The Court certified a class action against the Samson Cree Nation for members from whom payment of per capita distributions, special pays, and interest were withheld during litigation and disputes over members added by virtue of Bill C-31 in 1987. The majority of common issues were approved as sought, or as modified by the Court or agreed to by counsel, and can proceed to trial.
For most of its history, the Indian Act based entitlement to Registered Indian status and band membership on descent through the male parent. This system of eligibility for Indian registration based on descent through the male line was in effect until Bill C-31 was passed in 1985, in response to the equality commands of the Charter. Women who lost their Registered Indian status before 1985 for “marrying out” were restored to status by Bill C-31. These women, and any children they had with their non-Indian husbands, could be registered as Indians pursuant to s 6 of the Indian Act, enacted by Bill C-31.
Before Bill C-31, the Government of Canada maintained all Band lists, and determined Band eligibility on the basis of its statutory and administrative rules about parentage and marriage. After Bill C-31, this dual role for Canada continued with respect to many Bands. However, Bill C-31 also gave Bands the option of taking control of their membership by establishing their own membership codes.
The Plaintiff, Bonnie Lee Bruno [“Bruno”], is a member of the Samson Cree Nation [“Nation”]. Her name was added to the Band List of the Nation maintained by the Minister of Indian Affairs and Northern Development [“Minister”], under the provisions of Bill C-31. Previously enfranchised Indian women and their children became members of Indian Bands on lists administered by the Minister, unless First Nations developed band membership rules approved by the Minister on or before June 28, 1987. The Court found that, on the unchallenged evidence before it, that this was not done in this matter, thus giving primacy to the list maintained by the Minister on which the Plaintiff, and allegedly others in the class, had status effective June 29, 1987. 233 individuals were added as at that date.
Prior to the passage of Bill C-31, there was considerable controversy within many First Nations over, among other things, questions over whether the women who had “married out” should be accepted back into the community and as Band members. After Bill C-31 came into effect, there were numerous challenges before the courts regarding Band membership and the equality rights issues raised by the history of enfranchisement and the attempted solution of Bill C-31.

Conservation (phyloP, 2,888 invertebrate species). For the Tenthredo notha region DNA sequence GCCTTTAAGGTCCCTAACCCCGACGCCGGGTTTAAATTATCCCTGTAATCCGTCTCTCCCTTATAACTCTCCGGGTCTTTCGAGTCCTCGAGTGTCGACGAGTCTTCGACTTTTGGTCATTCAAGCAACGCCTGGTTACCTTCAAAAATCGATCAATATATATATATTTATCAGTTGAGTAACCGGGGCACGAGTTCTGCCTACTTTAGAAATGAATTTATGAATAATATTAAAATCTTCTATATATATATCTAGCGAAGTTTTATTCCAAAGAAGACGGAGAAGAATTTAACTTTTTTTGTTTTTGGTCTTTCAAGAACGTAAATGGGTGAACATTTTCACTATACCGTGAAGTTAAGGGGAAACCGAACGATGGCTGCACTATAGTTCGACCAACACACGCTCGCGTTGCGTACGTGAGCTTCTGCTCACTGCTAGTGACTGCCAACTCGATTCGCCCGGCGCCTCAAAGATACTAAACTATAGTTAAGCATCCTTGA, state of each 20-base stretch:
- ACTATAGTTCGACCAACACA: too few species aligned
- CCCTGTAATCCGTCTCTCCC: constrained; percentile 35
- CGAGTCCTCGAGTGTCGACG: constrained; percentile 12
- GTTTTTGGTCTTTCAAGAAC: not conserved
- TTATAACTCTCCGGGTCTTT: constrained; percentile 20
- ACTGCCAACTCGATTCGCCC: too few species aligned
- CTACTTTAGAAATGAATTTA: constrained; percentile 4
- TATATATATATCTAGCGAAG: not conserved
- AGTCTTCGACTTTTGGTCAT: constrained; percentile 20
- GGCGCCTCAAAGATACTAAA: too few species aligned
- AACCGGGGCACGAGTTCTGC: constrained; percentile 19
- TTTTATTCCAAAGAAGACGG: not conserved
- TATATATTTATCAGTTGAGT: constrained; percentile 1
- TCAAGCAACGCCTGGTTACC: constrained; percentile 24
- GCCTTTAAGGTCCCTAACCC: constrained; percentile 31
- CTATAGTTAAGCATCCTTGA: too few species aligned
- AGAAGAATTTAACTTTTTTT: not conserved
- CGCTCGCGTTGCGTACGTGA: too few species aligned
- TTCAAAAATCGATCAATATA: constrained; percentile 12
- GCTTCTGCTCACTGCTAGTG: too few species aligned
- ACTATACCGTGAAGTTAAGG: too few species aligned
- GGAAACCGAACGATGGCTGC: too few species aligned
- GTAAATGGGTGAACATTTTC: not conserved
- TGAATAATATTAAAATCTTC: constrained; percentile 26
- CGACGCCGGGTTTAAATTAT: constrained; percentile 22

This class proceeding relates to a claim of class members from whom, after they were added to the Band List of the Samson Cree Nation [“Nation”] by virtue of Bill C-31, the Nation withheld payment of per capita distributions and Special Pays, and interest, from 1988 to 1995 per the Plaintiff, and lesser or greater time periods as to other class members. Beginning in June 1987, the Plaintiff and other individuals’ names were entered onto the Samson Nation Band List maintained by the Minister pursuant to Bill C-31, but that the Class Plaintiffs only became members of Samson Nation about 1995 when Samson recognized and admitted them as members of the Samson Nation.
The first criterion for certification is that the plaintiff’s pleading discloses a cause(s) of action. No evidence is required, but rather the facts, as pleaded, are assumed to be true (Hunt v Carey Canada,  2 SCR 959). The pleading is to be read generously (Cloud v Canada (2004), 73 OR (3d) 401 (CA)). The standard test for unjust enrichment is: an enrichment of the defendant; a corresponding deprivation of the plaintiff; and the absence of a juristic reason for the enrichment (Garland v Consumers’ Gas Co,  1 SCR 629).
At this stage, the Plaintiff merely needs to allege an arguable cause of action, which she has done. Proof of the allegation is for trial. The Court finds that a cause of action for unjust enrichment has been established for the purpose of certification. It is determined that this is an appropriate case to proceed by way of a class proceeding, and the majority of 16 common issues and 4 subclass common issues are approved as sought, or, in some cases, with modification.